Programs like 1Password or LastPass help companies and their users organize and manage passwords. However, you must always have a unique password to protect your security. Multi-factor authentication increases the complexity for hackers attempting to accessing your personal or corporate data.

How Does Multi-Factor Authentication Work?

You must start by entering in your current password which is the first confirmation agent. The second agent or factor is usually requested and received through an application or SMS. Typically, it will give you a numeric code to log into your account. Unlike a debit card PIN, the 2FA code is only used one time. Each time you sign in to this account, you will be provided with a new authentication code. This is not like a password that you need to remember as each code is used only once.

Instead of publishing your code, you can use a confirmation program to get the code. Google Verification, Authy and DuoMobile are three popular authentication applications.

Do I have to use an SMS or an application?

Many websites and services, including Amazon, Google, and Microsoft, permit you to use verification programs and SMS messages. Twitter is the largest instance of a website that requires you to use SMS. If you have the option, use the authentication application.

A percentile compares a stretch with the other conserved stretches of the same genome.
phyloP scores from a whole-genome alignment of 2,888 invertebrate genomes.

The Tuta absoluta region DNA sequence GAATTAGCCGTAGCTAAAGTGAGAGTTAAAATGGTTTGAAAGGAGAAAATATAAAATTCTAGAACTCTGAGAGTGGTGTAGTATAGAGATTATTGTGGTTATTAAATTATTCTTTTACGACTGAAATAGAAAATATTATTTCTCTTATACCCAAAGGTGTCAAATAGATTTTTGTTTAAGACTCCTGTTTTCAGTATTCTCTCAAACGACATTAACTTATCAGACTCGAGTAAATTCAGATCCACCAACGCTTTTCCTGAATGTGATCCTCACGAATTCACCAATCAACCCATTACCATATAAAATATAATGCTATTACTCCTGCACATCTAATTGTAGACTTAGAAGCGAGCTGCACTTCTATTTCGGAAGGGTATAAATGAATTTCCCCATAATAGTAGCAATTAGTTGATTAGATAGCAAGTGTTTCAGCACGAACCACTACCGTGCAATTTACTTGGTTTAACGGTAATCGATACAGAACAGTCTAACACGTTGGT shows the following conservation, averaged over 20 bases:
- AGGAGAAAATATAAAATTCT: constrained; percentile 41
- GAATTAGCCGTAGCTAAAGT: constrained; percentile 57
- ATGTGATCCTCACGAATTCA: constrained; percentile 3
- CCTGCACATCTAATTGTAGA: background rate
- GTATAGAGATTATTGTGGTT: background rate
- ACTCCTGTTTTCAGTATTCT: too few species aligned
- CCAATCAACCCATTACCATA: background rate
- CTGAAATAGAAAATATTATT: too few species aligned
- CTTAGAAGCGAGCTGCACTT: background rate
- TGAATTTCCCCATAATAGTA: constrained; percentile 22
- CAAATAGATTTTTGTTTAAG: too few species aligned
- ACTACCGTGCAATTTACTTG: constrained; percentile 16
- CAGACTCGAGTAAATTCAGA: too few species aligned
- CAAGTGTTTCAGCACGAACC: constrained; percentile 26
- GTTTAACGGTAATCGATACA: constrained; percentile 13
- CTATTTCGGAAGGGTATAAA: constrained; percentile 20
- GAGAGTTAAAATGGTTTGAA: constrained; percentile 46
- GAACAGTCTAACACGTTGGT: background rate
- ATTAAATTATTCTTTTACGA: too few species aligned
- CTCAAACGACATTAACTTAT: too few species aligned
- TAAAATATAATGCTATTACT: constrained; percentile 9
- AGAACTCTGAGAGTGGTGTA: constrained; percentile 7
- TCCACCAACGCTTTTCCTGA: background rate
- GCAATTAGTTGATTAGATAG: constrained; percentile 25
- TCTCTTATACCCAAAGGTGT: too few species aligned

Password protection via SMS does not guarantee you will be secure. You can be at risk if a hacker has gotten a hold of your Smartphone’s SIM. Because they now have your phone number, they are able to intercept all of your messages, which gives them access to any two-factor authentications you receive and as a result, access to your accounts. In addition, when you coordinate text messages with your computer, hackers can receive your SMS codes making it easier for them to compromise you profile.

The use of the authentication program requires some additional parameters, but this provides better protection than using SMS. To start the verification process, you must install the app on your mobile device and set a secret password between your app and your account. This is frequently done by scanning a QR code using the phone’s camera. Once you start the program, you will protect your credentials by entering a password.

Since the authentication application does not require sending a code from your mobile carrier, it will remain in the application. This is another beneficial feature, so you don’t have to place your trust in the security of your mobile carrier.

Multi-factor or Two-factor authentication

Is it difficult to use 2FA?

It is actually quite simple to set up two-factor authentication. The Verge, an American news and media network, recently updated an article they posted which provides instructions on how to set up 2FA on all of your online accounts. Once you are set up it just requires you to complete that one extra step, a simple step that is worth it to give you some extra peace of mind. However that doesn’t mean you should neglect updating your passwords on a regular basis.

Still need help?

If you are still unsure if you or your business really need to implement 2FA, contact Blue Ridge Technology for assistance. Our security experts will advise you on the best approach to using and implementing 2FA to keep your passwords safe. Reach out to us today!